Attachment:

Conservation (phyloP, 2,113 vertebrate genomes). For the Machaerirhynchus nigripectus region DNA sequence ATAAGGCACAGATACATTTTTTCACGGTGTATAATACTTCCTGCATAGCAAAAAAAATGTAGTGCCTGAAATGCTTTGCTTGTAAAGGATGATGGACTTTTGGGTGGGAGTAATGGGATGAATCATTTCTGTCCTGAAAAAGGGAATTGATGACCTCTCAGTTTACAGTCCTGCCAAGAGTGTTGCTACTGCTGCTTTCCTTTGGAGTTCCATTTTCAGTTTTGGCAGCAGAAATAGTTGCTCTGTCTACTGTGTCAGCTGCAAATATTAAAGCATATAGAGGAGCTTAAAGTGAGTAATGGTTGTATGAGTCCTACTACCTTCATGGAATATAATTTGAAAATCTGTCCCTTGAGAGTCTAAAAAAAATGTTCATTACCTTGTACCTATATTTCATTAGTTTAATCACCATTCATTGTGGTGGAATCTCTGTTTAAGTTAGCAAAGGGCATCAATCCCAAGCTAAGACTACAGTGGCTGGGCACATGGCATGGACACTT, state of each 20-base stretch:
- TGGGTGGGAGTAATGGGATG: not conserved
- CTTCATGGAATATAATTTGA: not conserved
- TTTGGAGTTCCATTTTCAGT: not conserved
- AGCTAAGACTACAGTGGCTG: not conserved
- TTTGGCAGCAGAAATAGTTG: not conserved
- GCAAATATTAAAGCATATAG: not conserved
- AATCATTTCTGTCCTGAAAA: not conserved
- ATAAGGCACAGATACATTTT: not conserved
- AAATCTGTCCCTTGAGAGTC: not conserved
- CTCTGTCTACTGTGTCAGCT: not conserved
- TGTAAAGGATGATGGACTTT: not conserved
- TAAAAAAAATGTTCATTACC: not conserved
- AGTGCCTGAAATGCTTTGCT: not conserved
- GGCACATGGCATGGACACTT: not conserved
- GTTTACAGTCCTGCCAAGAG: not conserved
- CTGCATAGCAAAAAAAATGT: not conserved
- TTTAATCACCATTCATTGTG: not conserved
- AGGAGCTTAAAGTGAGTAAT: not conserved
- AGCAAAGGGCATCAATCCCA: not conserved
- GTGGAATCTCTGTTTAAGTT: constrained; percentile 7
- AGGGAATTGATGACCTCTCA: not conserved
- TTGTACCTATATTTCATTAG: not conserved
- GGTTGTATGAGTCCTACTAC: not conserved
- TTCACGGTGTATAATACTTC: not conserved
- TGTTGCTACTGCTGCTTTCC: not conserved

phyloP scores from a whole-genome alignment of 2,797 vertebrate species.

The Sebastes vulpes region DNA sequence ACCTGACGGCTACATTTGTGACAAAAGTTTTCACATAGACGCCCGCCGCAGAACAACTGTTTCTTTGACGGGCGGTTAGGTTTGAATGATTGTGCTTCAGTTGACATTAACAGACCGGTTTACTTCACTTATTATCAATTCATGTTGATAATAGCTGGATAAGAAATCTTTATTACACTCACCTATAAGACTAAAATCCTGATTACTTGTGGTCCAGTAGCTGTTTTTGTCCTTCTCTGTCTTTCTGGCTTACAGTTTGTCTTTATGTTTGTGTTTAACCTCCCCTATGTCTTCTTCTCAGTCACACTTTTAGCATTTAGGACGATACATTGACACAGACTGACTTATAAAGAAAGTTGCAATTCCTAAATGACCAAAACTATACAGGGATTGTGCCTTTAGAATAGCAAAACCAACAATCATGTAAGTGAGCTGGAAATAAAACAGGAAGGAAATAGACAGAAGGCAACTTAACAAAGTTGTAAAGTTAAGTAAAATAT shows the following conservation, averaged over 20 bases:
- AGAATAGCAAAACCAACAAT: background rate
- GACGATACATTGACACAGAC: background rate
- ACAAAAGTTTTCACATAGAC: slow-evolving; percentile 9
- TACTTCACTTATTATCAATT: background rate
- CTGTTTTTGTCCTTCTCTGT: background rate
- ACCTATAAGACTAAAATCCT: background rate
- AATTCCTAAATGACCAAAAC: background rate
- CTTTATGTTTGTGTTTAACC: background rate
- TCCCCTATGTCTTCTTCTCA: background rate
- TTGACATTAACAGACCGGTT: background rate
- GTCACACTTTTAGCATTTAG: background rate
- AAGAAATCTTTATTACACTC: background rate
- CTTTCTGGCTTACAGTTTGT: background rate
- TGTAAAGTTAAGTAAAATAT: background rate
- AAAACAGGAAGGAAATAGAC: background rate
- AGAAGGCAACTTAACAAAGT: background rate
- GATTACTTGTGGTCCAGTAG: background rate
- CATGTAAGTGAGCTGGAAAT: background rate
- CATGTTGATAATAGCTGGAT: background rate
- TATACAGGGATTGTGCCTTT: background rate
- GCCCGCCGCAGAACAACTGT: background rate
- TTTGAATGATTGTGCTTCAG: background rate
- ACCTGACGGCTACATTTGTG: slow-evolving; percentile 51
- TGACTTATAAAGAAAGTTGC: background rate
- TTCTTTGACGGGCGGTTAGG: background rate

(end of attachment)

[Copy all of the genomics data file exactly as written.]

Conservation (phyloP, 2,113 vertebrate genomes). For the Machaerirhynchus nigripectus region DNA sequence ATAAGGCACAGATACATTTTTTCACGGTGTATAATACTTCCTGCATAGCAAAAAAAATGTAGTGCCTGAAATGCTTTGCTTGTAAAGGATGATGGACTTTTGGGTGGGAGTAATGGGATGAATCATTTCTGTCCTGAAAAAGGGAATTGATGACCTCTCAGTTTACAGTCCTGCCAAGAGTGTTGCTACTGCTGCTTTCCTTTGGAGTTCCATTTTCAGTTTTGGCAGCAGAAATAGTTGCTCTGTCTACTGTGTCAGCTGCAAATATTAAAGCATATAGAGGAGCTTAAAGTGAGTAATGGTTGTATGAGTCCTACTACCTTCATGGAATATAATTTGAAAATCTGTCCCTTGAGAGTCTAAAAAAAATGTTCATTACCTTGTACCTATATTTCATTAGTTTAATCACCATTCATTGTGGTGGAATCTCTGTTTAAGTTAGCAAAGGGCATCAATCCCAAGCTAAGACTACAGTGGCTGGGCACATGGCATGGACACTT, state of each 20-base stretch:
- TGGGTGGGAGTAATGGGATG: not conserved
- CTTCATGGAATATAATTTGA: not conserved
- TTTGGAGTTCCATTTTCAGT: not conserved
- AGCTAAGACTACAGTGGCTG: not conserved
- TTTGGCAGCAGAAATAGTTG: not conserved
- GCAAATATTAAAGCATATAG: not conserved
- AATCATTTCTGTCCTGAAAA: not conserved
- ATAAGGCACAGATACATTTT: not conserved
- AAATCTGTCCCTTGAGAGTC: not conserved
- CTCTGTCTACTGTGTCAGCT: not conserved
- TGTAAAGGATGATGGACTTT: not conserved
- TAAAAAAAATGTTCATTACC: not conserved
- AGTGCCTGAAATGCTTTGCT: not conserved
- GGCACATGGCATGGACACTT: not conserved
- GTTTACAGTCCTGCCAAGAG: not conserved
- CTGCATAGCAAAAAAAATGT: not conserved
- TTTAATCACCATTCATTGTG: not conserved
- AGGAGCTTAAAGTGAGTAAT: not conserved
- AGCAAAGGGCATCAATCCCA: not conserved
- GTGGAATCTCTGTTTAAGTT: constrained; percentile 7
- AGGGAATTGATGACCTCTCA: not conserved
- TTGTACCTATATTTCATTAG: not conserved
- GGTTGTATGAGTCCTACTAC: not conserved
- TTCACGGTGTATAATACTTC: not conserved
- TGTTGCTACTGCTGCTTTCC: not conserved

phyloP scores from a whole-genome alignment of 2,797 vertebrate species.

The Sebastes vulpes region DNA sequence ACCTGACGGCTACATTTGTGACAAAAGTTTTCACATAGACGCCCGCCGCAGAACAACTGTTTCTTTGACGGGCGGTTAGGTTTGAATGATTGTGCTTCAGTTGACATTAACAGACCGGTTTACTTCACTTATTATCAATTCATGTTGATAATAGCTGGATAAGAAATCTTTATTACACTCACCTATAAGACTAAAATCCTGATTACTTGTGGTCCAGTAGCTGTTTTTGTCCTTCTCTGTCTTTCTGGCTTACAGTTTGTCTTTATGTTTGTGTTTAACCTCCCCTATGTCTTCTTCTCAGTCACACTTTTAGCATTTAGGACGATACATTGACACAGACTGACTTATAAAGAAAGTTGCAATTCCTAAATGACCAAAACTATACAGGGATTGTGCCTTTAGAATAGCAAAACCAACAATCATGTAAGTGAGCTGGAAATAAAACAGGAAGGAAATAGACAGAAGGCAACTTAACAAAGTTGTAAAGTTAAGTAAAATAT shows the following conservation, averaged over 20 bases:
- AGAATAGCAAAACCAACAAT: background rate
- GACGATACATTGACACAGAC: background rate
- ACAAAAGTTTTCACATAGAC: slow-evolving; percentile 9
- TACTTCACTTATTATCAATT: background rate
- CTGTTTTTGTCCTTCTCTGT: background rate
- ACCTATAAGACTAAAATCCT: background rate
- AATTCCTAAATGACCAAAAC: background rate
- CTTTATGTTTGTGTTTAACC: background rate
- TCCCCTATGTCTTCTTCTCA: background rate
- TTGACATTAACAGACCGGTT: background rate
- GTCACACTTTTAGCATTTAG: background rate
- AAGAAATCTTTATTACACTC: background rate
- CTTTCTGGCTTACAGTTTGT: background rate
- TGTAAAGTTAAGTAAAATAT: background rate
- AAAACAGGAAGGAAATAGAC: background rate
- AGAAGGCAACTTAACAAAGT: background rate
- GATTACTTGTGGTCCAGTAG: background rate
- CATGTAAGTGAGCTGGAAAT: background rate
- CATGTTGATAATAGCTGGAT: background rate
- TATACAGGGATTGTGCCTTT: background rate
- GCCCGCCGCAGAACAACTGT: background rate
- TTTGAATGATTGTGCTTCAG: background rate
- ACCTGACGGCTACATTTGTG: slow-evolving; percentile 51
- TGACTTATAAAGAAAGTTGC: background rate
- TTCTTTGACGGGCGGTTAGG: background rate